Michael Yormark, Board President
214 Bradhurst Ave.
Resident since: 2015
When Michael Yormark moved into his 24-unit co-op in Harlem in the winter of 2015, he knew the building had problems. The hallways were gloomy and in need of paint. Trash was piled up in the courtyard behind the building. Management was unresponsive. And many longtime shareholders in the 1980s-vintage affordable Housing Development Fund Corporation (HDFC) co-op still referred to their monthly maintenance charges as “rent” – never a good sign.
Yet for all the complexity of the problems, Yormark saw a simple solution. Shareholders, in his view, needed to do a very un-New York thing: they needed to start acting like neighbors, like members of a community.The changes came gradually, small things at first. One day Yormark was cleaning up trash behind the building when a fellow shareholder offered to pitch in. Another day, he was building boxes to protect the trees in front of the building when another neighbor stopped to chat. Yormark was so devoted to fixing up the property that some of his fellow shareholders got the wrong idea. “People thought I was the handyman,” he says with a laugh.
He was not the handyman, but he was soon treasurer of the five-member board, pushing to make changes. “The board had been inactive – they just let things happen,” says Yormark, 28, who bubbles with energy and infectious enthusiasm. “There was a handyman who was on a retainer but also got paid by the job. He was drinking in the workshop in the basement, and he wasn’t good at what he was doing. He was an insurance liability waiting to happen. We fired him and then got rid of the management company. Just changing management was huge. People who were behind on their maintenance were afraid to talk to the board because they were afraid they were going to get evicted. People started coming out of their shells.”
Yormark, a Syracuse University grad who works in product innovation for a social media company in midtown Manhattan, soon started doing some deep digging. He pored through every bank statement going back three years. He discovered staggering overpayments for oil, erratic fees charged by the management company, and repeat payments to vendors. After hiring Issac Katz of Brooklyn-based A.M. Katz Management, the board began to turn things around. The back courtyard and side alleyways were cleaned up. Hallways were painted. LED light fixtures were installed in all common areas. The front doors were replaced, and the entryway was spruced up, with the newly adopted name “Park View” etched above the door – a tip of the cap to Jackie Robinson Park across the street. Aging security cameras were replaced with digital versions. The boiler’s fuel pump was replaced, bringing an immediate 25 percent savings on No. 2 oil bills. And all this was accomplished without raising maintenance or imposing assessments.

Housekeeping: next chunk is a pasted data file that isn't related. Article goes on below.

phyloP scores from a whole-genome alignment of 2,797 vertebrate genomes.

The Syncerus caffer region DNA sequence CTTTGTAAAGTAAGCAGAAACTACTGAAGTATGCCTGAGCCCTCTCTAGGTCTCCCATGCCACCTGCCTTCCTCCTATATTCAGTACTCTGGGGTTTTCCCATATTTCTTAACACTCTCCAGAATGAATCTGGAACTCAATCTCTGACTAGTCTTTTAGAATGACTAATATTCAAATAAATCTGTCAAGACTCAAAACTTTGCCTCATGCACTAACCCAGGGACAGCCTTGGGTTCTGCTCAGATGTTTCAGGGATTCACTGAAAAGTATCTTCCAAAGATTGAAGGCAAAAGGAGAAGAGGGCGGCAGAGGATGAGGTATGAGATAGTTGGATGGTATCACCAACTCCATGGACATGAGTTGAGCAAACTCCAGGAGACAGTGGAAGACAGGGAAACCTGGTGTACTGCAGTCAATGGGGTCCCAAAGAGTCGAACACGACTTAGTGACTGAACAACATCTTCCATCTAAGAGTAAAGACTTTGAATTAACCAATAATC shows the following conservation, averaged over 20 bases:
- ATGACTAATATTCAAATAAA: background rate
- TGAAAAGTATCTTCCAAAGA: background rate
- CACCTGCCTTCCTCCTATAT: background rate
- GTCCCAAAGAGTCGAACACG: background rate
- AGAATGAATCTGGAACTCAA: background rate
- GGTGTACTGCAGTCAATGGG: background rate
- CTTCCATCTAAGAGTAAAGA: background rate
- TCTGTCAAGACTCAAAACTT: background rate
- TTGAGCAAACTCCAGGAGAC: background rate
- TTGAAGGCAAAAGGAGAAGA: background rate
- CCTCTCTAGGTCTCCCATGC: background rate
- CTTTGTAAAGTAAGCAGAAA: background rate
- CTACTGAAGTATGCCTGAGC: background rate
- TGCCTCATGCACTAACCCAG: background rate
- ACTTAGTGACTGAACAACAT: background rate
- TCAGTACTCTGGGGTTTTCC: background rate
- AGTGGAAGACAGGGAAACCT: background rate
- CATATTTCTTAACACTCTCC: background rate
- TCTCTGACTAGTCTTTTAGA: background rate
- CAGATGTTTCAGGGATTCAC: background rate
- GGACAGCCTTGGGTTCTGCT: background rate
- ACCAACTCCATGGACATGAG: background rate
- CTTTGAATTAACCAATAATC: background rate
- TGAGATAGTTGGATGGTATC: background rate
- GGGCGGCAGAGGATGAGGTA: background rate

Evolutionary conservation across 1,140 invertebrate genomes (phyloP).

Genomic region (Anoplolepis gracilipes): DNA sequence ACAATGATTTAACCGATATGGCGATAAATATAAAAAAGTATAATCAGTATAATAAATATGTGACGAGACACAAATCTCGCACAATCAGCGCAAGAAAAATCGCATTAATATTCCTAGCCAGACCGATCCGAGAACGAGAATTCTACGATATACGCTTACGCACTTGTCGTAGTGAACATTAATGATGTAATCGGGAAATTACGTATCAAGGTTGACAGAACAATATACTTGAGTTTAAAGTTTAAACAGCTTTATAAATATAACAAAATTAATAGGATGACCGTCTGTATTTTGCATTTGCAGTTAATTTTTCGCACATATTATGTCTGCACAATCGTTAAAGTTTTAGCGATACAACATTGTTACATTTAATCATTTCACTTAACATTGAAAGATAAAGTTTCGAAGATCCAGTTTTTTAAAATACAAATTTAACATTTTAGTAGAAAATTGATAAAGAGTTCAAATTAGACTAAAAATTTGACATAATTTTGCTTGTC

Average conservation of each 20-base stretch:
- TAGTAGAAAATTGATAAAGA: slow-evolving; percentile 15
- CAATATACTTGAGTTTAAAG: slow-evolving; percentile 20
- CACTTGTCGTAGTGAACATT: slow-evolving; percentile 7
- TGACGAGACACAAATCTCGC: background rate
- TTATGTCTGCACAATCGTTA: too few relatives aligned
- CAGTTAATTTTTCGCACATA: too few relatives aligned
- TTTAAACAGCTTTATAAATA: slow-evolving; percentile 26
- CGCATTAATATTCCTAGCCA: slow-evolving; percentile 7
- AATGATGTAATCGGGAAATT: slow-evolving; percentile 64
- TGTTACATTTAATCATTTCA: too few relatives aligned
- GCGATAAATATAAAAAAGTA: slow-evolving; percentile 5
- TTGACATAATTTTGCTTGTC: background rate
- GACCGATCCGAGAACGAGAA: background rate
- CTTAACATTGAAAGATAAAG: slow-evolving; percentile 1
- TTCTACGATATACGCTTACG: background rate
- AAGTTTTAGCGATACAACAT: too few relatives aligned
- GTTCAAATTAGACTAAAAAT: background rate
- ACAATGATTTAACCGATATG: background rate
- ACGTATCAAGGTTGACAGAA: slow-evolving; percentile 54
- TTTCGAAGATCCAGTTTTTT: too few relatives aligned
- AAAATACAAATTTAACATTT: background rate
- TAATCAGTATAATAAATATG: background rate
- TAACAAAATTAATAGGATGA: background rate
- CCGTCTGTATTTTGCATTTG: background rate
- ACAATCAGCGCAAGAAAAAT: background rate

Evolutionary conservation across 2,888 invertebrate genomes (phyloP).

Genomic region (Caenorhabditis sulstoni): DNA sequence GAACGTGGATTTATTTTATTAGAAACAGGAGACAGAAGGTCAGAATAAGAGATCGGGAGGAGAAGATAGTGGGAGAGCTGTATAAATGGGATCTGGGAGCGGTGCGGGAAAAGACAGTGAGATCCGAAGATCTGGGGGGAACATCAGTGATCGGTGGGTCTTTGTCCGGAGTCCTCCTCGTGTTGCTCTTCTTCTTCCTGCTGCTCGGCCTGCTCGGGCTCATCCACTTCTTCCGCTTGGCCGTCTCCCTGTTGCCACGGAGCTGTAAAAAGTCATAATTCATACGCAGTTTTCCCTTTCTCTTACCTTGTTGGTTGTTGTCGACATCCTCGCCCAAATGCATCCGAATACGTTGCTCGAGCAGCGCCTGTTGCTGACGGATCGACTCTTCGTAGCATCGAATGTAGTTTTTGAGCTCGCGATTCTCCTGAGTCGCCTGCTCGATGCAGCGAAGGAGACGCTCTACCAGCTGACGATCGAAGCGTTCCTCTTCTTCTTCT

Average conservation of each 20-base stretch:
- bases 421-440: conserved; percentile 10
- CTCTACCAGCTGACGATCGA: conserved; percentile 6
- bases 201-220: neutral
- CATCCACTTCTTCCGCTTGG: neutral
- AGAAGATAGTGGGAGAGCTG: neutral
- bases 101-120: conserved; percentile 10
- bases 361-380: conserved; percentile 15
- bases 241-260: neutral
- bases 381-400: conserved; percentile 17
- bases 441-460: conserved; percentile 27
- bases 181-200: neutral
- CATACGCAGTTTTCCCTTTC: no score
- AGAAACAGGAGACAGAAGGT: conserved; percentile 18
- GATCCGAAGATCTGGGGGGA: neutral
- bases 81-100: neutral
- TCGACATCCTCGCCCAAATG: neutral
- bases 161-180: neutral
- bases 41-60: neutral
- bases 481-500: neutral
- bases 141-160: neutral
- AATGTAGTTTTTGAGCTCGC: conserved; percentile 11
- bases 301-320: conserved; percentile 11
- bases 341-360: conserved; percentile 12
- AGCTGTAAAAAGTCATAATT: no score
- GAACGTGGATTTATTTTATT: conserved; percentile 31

“It was just house cleaning and keeping an eye on what we were spending,” says Yormark, who is now board president. The co-op was barely in the black when he arrived, and last year it had an operating surplus of $92,000 – thanks partly to a 10-percent flip tax on profits from apartment sales. That income can be sizable. Many of the apartments were purchased for $250 back in the 1980s, when the neighborhood was notorious for rabid dogs and carjackings. The most recent apartment sale was for $415,000.
As the property improved physically and financially, the residents became more neighborly. “What encouraged people to become more social was that they saw people taking care of the building,” says Yormark. “It has turned into an incredibly social place. At our annual meeting last night, we stayed for two hours after the meeting, catching up with each other.” And Yormark has plans to keep the conversations going among his fellow shareholders, a mix of newcomers and old-timers, city workers, actors, professors, and entrepreneurs like himself. This spring the board will replace the roof and install a roof deck, open to all. The back courtyard will be dressed up and turned into a communal garden. A gym will be built in the basement near the existing storage lockers.
While seeing a visitor to the door the night after the annual meeting, Yormark spotted one of his neighbors, Joe Williams, Jr., the son of the super, making his way up the stairs. After a 21-year career as a police officer at Bellevue Hospital and other locales, Williams’ knees have grown balky. He was happy to take a breather.
The two neighbors wound up chatting for a while about the annual meeting, the coming improvements to the building, the community garden next door. Such conversations don’t happen in every New York City apartment building, but they happen all the time at the Park View, for a very simple reason: because, with a push from its board president, this co-op has become that rare thing called a community.